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It’s reporting season and some Russian companies are paying handsome dividends to their shareholders. Almost twice as much as emerging-market peers, in fact, relative to their stock prices, after the sudden ruble rout of last year bolstered exporters’ cash piles.
Russian stocks have been performing well off the extremely low base caused by rapid devaluation of the ruble in December: the dollar-denominated RTS index was up 30% year-to-date as of May 6. But dividend stocks have become even more appealing than the broader market and were the stand-out winner amongst Russian equities over the last few years, earning far better returns than "normal" stocks.
The average 12-month dividend yield of stocks (the ratio of the value of the dividend per share over the price of the stock) on the MSCI Russia Index was 4.6% as of the end of April, compared with 2.5% for equities in the developing-nation benchmark. The spread between the two is almost as high as the previous peak in 1995, data compiled by Bloomberg shows.
"The first-quarter numbers point to a very moderate recession, which is probably now largely built into earnings forecasts. In that case, equities are still very cheap relative to emerging market peers," says Chris Weafer, CEO of Macro Advisor. "Companies paying a dividend yield of 6% or higher should see good support from income-focused investors. There is a question mark over how much dividends will be cut this year. A small cut will provide another boost for the market."
Metals and minerals mine the rewards
Several factors combine to push up the dividend payments, the most important of which is the huge cash windfall for some companies thanks to the beneficial effects of the massive ruble devaluation in December: any company with costs in rubles but revenues in dollars or euros is minting it right now. In 1999, following the last big devaluation, it was the oil companies that made the most. This time round, any profits from oil over $27 per barrel accrue to the government rather than the extracting companies. However, producers of other raw materials like metals and minerals are reporting record earnings in the first quarter and some of them are returning it to shareholders as dividends or share buy backs.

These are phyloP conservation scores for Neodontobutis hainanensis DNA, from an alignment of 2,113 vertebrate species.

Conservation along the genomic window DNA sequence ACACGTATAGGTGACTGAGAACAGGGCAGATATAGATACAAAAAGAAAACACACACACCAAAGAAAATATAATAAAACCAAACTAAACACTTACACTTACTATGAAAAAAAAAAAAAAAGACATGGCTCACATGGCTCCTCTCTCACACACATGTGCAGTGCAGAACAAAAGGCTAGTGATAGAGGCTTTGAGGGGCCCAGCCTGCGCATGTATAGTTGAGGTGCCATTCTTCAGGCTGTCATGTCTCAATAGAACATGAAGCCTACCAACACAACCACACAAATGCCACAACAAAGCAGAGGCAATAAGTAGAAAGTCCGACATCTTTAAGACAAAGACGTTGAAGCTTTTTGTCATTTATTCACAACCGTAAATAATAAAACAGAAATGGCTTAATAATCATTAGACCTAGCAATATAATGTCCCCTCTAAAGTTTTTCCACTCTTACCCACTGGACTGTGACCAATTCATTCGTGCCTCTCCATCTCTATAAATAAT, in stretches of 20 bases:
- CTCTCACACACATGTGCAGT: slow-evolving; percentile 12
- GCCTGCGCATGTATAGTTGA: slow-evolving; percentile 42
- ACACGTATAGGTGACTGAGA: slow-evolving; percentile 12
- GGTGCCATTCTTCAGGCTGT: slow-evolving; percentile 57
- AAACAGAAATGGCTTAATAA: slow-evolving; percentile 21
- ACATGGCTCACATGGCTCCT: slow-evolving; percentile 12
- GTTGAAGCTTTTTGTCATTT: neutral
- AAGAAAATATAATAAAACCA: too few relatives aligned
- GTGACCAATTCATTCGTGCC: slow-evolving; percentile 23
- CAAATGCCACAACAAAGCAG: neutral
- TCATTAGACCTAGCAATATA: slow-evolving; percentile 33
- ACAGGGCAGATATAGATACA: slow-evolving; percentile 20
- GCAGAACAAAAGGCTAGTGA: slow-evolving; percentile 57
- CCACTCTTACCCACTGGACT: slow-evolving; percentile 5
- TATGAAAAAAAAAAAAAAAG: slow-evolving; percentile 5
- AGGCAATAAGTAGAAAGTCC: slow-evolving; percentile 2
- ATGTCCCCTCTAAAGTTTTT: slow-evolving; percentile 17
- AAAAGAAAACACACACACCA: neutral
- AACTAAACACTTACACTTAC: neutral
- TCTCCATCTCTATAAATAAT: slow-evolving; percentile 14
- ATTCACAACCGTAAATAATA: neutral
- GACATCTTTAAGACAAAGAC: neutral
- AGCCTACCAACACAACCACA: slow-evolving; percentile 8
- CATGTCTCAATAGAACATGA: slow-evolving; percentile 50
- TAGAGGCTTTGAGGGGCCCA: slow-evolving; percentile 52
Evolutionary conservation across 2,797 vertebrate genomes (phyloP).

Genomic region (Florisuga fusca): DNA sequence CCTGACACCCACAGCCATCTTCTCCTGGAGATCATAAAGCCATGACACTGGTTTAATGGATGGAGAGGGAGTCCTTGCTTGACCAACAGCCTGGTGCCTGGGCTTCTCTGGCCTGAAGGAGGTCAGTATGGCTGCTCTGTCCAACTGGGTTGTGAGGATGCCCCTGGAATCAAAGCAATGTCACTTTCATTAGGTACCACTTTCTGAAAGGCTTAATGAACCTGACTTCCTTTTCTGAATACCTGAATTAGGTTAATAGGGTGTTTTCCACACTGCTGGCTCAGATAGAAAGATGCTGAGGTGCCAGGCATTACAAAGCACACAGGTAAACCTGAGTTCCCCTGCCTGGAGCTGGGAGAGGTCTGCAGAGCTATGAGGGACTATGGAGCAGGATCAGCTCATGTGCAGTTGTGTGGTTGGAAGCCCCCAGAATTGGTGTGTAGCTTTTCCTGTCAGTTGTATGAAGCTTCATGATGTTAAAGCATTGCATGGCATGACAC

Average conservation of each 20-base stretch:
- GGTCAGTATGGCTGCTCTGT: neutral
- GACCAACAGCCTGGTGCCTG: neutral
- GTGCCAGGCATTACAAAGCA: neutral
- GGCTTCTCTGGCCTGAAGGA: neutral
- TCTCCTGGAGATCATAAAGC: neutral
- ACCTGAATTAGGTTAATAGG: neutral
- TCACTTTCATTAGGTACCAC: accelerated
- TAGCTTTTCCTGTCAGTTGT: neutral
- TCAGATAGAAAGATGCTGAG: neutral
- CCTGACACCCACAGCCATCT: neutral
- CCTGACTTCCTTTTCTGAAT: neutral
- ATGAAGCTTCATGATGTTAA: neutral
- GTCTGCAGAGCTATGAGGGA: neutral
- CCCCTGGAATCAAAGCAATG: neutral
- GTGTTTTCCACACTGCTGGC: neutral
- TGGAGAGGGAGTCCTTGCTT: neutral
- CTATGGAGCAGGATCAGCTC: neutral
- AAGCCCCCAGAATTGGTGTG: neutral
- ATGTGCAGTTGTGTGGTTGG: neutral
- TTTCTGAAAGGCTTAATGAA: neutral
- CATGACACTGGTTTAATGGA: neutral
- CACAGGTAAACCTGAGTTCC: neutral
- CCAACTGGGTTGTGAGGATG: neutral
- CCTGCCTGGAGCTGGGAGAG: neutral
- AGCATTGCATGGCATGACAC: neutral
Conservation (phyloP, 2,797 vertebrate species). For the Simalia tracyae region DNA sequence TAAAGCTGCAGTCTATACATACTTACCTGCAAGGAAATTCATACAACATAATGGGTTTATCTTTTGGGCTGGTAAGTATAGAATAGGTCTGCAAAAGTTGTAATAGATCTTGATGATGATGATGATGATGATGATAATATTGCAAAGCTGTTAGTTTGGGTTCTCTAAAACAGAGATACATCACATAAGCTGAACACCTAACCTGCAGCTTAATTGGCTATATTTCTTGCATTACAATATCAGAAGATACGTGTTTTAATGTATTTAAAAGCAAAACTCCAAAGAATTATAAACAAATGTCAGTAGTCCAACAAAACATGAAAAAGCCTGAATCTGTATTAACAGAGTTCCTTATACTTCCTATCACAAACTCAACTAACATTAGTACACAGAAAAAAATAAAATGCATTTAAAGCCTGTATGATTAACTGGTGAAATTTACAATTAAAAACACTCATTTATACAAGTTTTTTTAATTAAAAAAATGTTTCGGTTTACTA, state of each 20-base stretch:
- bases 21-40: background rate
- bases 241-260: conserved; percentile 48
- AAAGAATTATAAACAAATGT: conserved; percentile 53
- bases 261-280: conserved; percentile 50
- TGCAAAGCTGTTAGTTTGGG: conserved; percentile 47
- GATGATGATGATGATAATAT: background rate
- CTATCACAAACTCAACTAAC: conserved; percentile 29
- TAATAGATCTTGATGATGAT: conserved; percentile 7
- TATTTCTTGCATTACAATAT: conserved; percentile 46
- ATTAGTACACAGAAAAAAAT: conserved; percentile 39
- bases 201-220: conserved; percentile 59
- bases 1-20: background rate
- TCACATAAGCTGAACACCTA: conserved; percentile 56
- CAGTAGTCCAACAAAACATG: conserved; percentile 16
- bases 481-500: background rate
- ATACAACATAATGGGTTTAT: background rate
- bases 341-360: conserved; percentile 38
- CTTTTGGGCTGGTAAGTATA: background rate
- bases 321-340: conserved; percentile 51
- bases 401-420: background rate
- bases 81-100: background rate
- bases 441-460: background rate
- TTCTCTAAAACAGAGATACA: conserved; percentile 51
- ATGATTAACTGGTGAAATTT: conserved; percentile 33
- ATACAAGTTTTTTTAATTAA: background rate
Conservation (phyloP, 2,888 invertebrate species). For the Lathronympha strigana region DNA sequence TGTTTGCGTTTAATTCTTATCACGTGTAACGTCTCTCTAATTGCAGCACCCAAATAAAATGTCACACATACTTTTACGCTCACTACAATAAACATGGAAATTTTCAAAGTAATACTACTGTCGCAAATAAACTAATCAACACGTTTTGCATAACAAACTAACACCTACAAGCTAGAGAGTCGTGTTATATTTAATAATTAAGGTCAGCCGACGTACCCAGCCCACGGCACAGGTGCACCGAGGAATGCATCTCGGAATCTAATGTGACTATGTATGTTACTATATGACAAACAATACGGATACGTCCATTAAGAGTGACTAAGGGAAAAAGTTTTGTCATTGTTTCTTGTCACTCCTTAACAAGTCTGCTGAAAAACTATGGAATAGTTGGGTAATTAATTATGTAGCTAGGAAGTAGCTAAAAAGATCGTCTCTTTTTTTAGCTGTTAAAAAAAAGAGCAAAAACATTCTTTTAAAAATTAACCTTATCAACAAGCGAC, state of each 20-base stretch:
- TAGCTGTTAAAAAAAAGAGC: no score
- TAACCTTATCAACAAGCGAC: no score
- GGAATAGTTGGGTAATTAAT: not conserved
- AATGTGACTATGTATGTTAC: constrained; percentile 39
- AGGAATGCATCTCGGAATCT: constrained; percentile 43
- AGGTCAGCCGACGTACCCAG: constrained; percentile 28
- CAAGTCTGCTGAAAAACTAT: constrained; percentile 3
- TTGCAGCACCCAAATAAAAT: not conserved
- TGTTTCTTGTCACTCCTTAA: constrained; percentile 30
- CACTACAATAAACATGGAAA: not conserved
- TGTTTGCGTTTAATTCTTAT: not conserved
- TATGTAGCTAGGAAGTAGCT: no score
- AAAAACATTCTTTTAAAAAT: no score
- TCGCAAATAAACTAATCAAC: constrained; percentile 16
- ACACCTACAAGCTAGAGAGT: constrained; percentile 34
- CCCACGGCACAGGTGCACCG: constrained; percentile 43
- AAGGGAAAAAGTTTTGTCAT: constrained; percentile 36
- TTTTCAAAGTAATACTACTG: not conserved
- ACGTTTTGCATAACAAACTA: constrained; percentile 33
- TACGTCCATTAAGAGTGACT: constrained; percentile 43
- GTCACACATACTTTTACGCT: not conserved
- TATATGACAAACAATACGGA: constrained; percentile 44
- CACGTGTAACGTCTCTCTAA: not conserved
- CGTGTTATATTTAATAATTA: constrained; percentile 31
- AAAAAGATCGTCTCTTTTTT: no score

At the end of 2014, steel mill Novolipetsk Steel (NLMK) had $1.2bn of cash, while Severstal had $1.9bn. NLMK just announced a new dividend policy under which it will pay half of net profit or 50% of free cash flow as dividends if net debt/EBITDA ratio at the end of each quarter does not exceed 1, the company said on April 24. The company will pay RUB1.64, making a dividend yield of 4.7%, but if nothing changes with the new dividend policy they could rise to 7.3% this year, say analysts.
"Together with interim dividends the total payout for 2014 will amount to RUB14.6bn ($292mn), or to 30.7% of the company’s net profit, which is the biggest ruble-denominated dividends in NLMK’s history," analysts at Uralsib said in a note.